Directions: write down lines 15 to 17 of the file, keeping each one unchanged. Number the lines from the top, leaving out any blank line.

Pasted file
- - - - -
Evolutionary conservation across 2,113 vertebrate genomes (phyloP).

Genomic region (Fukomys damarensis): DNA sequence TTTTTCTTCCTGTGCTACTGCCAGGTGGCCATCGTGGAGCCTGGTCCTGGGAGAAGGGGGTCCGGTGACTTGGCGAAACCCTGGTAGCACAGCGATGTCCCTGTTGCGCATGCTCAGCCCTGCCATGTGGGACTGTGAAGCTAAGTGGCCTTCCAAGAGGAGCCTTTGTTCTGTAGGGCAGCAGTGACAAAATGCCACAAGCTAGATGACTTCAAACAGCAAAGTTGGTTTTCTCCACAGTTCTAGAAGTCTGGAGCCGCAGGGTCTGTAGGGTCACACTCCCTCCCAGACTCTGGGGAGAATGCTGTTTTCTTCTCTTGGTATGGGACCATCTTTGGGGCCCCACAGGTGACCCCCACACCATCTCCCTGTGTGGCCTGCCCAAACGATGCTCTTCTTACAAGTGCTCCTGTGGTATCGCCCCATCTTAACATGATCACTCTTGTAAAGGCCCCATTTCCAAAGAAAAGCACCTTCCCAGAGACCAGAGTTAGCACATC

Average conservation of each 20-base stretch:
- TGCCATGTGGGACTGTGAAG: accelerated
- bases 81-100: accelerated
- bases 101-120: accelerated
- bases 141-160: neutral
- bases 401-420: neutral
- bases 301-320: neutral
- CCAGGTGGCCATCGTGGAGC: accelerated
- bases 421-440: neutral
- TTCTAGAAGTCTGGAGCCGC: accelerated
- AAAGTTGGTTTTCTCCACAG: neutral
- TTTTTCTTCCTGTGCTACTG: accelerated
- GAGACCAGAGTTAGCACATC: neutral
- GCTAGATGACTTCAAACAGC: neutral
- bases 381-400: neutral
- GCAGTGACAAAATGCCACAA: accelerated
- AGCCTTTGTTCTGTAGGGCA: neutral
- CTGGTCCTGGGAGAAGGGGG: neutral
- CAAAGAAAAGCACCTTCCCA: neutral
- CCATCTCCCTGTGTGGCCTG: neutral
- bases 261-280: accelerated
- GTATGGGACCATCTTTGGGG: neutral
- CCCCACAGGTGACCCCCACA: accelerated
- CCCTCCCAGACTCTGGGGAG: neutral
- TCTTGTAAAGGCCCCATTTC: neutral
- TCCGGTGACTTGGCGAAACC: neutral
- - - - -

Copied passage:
- GAGACCAGAGTTAGCACATC: neutral
- GCTAGATGACTTCAAACAGC: neutral
- bases 381-400: neutral